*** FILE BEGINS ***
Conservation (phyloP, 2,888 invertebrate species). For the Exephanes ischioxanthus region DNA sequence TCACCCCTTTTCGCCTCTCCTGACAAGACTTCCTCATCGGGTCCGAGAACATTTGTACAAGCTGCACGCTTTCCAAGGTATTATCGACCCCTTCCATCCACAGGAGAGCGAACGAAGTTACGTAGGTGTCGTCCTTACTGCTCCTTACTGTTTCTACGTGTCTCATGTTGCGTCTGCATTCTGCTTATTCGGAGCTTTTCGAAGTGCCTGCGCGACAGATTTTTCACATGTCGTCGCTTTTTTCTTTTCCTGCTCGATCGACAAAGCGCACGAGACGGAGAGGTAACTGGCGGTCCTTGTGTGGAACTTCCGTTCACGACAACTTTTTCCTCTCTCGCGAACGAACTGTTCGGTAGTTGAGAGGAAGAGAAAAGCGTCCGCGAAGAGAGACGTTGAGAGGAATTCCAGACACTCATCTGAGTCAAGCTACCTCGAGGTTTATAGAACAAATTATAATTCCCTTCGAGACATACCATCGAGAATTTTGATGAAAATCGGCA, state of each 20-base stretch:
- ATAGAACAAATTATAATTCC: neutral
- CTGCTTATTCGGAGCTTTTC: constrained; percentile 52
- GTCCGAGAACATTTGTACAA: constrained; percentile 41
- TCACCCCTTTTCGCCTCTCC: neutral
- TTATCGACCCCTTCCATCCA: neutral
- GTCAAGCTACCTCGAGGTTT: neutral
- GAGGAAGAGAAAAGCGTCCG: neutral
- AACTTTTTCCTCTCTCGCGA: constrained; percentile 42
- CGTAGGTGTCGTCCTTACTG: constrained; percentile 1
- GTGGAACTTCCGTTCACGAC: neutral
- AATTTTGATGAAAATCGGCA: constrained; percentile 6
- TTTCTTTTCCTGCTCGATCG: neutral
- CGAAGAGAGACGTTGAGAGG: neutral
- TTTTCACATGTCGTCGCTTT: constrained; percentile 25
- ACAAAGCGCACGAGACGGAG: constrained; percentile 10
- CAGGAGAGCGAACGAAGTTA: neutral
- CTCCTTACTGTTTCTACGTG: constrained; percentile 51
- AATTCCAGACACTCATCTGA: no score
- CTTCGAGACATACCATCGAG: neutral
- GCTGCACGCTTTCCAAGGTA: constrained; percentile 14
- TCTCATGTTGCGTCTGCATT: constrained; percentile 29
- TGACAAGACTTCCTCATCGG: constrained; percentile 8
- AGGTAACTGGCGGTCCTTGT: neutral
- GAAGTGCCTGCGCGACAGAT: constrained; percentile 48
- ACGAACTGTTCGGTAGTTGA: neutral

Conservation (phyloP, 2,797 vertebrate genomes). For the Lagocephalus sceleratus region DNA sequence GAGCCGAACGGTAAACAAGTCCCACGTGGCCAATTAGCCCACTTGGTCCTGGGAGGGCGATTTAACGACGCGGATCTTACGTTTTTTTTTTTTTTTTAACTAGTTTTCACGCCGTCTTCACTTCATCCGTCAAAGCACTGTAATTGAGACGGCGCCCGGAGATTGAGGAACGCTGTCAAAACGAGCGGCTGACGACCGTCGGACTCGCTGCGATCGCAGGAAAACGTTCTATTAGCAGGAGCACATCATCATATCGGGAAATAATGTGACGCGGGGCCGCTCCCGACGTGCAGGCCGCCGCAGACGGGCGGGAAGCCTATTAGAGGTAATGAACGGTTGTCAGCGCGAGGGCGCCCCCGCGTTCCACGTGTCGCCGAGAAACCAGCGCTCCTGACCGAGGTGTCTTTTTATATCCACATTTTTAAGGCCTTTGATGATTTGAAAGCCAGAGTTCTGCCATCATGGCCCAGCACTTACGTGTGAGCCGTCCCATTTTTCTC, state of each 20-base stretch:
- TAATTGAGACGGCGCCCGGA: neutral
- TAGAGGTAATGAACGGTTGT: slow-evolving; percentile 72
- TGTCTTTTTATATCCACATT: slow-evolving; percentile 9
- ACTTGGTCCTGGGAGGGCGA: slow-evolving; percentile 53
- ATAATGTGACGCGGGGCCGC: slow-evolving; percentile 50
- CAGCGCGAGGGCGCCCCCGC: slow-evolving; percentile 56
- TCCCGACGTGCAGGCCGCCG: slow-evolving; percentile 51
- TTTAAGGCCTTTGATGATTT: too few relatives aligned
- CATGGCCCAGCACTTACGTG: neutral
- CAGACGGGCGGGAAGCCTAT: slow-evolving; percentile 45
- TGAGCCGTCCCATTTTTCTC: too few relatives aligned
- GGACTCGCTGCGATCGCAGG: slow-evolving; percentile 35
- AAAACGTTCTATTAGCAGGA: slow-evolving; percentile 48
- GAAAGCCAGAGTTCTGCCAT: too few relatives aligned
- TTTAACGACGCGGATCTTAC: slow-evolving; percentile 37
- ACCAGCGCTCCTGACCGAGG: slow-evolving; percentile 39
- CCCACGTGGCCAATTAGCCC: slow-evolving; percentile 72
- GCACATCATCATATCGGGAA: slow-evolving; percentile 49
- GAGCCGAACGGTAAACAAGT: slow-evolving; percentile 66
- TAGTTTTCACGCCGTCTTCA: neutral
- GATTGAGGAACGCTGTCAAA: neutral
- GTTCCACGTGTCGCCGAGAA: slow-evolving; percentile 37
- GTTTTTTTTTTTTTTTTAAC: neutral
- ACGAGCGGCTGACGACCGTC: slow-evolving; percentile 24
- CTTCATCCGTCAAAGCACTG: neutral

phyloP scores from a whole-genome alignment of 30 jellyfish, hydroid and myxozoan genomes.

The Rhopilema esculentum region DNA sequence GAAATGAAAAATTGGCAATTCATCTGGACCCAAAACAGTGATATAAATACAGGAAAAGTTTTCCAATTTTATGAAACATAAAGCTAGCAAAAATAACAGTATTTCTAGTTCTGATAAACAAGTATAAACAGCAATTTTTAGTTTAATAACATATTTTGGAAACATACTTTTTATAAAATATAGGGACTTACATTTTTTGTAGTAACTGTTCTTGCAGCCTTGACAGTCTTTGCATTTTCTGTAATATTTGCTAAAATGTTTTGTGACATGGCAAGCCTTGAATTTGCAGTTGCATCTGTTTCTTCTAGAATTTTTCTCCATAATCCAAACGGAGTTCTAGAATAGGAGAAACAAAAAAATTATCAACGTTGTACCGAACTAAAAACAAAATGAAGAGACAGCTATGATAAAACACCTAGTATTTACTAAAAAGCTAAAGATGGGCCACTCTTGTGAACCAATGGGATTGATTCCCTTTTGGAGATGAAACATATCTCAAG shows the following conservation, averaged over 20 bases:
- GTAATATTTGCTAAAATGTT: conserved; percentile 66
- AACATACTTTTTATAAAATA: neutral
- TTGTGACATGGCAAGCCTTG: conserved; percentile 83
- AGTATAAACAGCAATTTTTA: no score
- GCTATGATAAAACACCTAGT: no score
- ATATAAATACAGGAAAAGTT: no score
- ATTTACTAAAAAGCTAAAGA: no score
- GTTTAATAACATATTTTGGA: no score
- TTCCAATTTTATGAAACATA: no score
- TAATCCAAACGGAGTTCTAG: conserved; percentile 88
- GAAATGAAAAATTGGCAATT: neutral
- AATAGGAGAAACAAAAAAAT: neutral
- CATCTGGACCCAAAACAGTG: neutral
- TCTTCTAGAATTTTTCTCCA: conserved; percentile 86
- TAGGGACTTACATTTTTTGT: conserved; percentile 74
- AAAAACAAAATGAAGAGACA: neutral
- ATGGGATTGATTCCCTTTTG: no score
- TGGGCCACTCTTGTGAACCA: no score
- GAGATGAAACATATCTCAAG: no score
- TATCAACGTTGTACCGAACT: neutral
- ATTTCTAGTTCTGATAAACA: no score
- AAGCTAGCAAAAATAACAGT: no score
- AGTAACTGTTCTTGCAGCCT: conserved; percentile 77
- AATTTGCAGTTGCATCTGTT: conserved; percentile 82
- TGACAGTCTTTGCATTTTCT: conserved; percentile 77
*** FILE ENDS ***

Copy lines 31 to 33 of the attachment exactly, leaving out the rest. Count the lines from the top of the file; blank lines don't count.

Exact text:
- ACTTGGTCCTGGGAGGGCGA: slow-evolving; percentile 53
- ATAATGTGACGCGGGGCCGC: slow-evolving; percentile 50
- CAGCGCGAGGGCGCCCCCGC: slow-evolving; percentile 56